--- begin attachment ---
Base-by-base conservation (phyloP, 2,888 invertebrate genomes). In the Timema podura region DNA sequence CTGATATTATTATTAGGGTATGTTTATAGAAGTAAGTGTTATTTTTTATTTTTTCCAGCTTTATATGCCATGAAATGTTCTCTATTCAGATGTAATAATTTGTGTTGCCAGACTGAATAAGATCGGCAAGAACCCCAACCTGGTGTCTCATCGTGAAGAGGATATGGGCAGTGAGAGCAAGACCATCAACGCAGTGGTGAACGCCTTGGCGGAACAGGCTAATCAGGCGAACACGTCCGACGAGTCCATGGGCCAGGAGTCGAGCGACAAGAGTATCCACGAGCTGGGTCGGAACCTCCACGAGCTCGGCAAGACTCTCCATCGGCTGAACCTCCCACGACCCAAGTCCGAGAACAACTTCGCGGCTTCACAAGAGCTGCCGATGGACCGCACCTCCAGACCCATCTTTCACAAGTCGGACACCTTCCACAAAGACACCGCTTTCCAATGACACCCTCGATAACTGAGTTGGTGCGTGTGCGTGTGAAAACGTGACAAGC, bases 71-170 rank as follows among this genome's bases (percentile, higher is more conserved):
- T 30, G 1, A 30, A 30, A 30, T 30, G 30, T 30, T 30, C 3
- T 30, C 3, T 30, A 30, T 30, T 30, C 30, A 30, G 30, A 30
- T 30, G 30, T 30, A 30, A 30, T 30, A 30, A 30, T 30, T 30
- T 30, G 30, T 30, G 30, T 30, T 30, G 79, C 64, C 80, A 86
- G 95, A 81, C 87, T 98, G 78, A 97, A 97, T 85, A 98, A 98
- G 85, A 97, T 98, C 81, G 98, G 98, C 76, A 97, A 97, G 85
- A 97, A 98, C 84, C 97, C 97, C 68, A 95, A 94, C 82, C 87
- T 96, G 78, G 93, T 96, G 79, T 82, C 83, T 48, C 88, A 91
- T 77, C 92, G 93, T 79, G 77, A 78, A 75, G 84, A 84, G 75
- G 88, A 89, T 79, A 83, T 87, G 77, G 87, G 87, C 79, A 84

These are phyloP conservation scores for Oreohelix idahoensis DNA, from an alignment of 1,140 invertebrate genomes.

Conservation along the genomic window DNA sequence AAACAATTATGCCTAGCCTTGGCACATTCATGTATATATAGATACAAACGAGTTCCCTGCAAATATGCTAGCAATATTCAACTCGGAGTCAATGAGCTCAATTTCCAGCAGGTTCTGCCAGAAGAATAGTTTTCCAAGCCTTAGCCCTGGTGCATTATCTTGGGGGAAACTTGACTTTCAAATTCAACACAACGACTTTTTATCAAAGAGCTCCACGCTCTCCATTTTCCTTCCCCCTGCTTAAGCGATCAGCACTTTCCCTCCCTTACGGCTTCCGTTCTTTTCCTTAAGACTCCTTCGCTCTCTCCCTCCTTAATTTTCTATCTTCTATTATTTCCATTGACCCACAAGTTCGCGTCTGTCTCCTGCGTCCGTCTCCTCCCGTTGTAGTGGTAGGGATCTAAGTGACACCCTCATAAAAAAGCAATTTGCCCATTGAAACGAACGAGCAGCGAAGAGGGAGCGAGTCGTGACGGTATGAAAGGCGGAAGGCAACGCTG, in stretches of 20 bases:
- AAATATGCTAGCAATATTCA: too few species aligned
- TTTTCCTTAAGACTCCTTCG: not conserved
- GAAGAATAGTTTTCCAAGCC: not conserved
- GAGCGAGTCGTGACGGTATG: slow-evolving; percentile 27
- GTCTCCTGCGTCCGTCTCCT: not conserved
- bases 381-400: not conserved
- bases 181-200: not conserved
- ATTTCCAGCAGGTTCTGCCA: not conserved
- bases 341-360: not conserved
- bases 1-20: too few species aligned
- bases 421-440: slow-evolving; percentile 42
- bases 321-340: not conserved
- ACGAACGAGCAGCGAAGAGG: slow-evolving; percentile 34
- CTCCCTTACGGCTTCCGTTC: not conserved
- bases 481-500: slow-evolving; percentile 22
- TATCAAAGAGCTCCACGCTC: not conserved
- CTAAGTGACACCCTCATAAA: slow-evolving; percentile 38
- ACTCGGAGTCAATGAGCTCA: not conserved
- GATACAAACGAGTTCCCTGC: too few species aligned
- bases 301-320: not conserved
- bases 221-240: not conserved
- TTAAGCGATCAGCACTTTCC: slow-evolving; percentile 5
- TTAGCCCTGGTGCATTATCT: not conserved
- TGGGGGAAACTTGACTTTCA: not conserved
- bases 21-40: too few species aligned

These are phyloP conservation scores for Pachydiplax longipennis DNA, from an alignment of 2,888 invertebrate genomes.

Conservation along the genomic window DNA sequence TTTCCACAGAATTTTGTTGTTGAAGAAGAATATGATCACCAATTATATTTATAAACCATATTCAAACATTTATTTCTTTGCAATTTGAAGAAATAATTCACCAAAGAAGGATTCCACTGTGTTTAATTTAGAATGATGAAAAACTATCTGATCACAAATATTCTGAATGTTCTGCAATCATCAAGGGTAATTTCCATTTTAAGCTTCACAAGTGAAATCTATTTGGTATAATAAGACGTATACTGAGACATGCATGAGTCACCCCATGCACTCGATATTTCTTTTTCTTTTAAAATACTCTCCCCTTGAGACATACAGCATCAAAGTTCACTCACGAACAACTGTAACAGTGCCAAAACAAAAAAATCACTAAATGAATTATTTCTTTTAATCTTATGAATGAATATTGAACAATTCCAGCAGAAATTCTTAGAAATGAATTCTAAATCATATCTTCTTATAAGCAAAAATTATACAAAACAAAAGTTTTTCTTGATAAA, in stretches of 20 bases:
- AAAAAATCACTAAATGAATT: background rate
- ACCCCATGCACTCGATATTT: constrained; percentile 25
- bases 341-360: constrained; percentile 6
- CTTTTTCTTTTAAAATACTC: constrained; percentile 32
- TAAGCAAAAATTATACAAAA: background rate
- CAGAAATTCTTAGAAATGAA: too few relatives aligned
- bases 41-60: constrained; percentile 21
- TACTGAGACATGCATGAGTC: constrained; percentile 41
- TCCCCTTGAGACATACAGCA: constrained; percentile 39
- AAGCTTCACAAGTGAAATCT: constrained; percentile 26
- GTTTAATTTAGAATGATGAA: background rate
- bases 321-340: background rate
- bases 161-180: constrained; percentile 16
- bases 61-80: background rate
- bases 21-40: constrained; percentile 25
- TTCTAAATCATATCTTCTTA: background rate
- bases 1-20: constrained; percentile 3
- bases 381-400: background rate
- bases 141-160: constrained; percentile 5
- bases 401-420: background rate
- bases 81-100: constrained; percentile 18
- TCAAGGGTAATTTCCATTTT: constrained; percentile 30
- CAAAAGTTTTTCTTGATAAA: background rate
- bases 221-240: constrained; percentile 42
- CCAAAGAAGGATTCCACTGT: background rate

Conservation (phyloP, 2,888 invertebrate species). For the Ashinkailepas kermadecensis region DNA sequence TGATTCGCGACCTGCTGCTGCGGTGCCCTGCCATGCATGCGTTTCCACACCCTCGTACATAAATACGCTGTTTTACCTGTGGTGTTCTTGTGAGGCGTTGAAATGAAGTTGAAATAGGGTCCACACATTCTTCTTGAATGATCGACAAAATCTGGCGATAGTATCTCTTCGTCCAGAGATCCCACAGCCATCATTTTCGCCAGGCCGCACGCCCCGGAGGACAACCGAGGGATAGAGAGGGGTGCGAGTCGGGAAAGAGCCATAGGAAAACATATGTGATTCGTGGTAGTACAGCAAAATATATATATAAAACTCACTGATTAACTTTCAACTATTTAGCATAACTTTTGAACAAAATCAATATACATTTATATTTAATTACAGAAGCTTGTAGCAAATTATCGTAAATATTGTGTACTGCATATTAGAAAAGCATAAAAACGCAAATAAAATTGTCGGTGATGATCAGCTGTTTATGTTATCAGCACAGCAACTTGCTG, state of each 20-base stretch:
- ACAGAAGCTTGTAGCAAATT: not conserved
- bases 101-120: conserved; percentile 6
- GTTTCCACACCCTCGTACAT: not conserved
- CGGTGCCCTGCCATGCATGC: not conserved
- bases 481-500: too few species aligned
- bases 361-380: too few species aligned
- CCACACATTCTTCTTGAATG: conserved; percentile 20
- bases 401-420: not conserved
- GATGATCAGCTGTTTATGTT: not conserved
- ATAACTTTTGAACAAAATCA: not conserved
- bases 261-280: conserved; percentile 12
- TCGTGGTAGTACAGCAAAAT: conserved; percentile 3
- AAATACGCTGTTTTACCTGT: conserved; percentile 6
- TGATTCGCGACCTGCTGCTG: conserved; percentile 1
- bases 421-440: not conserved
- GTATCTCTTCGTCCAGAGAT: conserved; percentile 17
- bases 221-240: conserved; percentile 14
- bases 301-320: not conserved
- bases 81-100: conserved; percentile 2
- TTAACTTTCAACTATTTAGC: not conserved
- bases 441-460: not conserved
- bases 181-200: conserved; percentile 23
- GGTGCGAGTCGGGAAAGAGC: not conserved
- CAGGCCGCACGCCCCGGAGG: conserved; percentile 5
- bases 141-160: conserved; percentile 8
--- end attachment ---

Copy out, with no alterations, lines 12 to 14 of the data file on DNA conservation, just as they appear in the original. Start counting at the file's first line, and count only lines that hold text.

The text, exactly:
These are phyloP conservation scores for Oreohelix idahoensis DNA, from an alignment of 1,140 invertebrate genomes.

Conservation along the genomic window DNA sequence AAACAATTATGCCTAGCCTTGGCACATTCATGTATATATAGATACAAACGAGTTCCCTGCAAATATGCTAGCAATATTCAACTCGGAGTCAATGAGCTCAATTTCCAGCAGGTTCTGCCAGAAGAATAGTTTTCCAAGCCTTAGCCCTGGTGCATTATCTTGGGGGAAACTTGACTTTCAAATTCAACACAACGACTTTTTATCAAAGAGCTCCACGCTCTCCATTTTCCTTCCCCCTGCTTAAGCGATCAGCACTTTCCCTCCCTTACGGCTTCCGTTCTTTTCCTTAAGACTCCTTCGCTCTCTCCCTCCTTAATTTTCTATCTTCTATTATTTCCATTGACCCACAAGTTCGCGTCTGTCTCCTGCGTCCGTCTCCTCCCGTTGTAGTGGTAGGGATCTAAGTGACACCCTCATAAAAAAGCAATTTGCCCATTGAAACGAACGAGCAGCGAAGAGGGAGCGAGTCGTGACGGTATGAAAGGCGGAAGGCAACGCTG, in stretches of 20 bases:
- AAATATGCTAGCAATATTCA: too few species aligned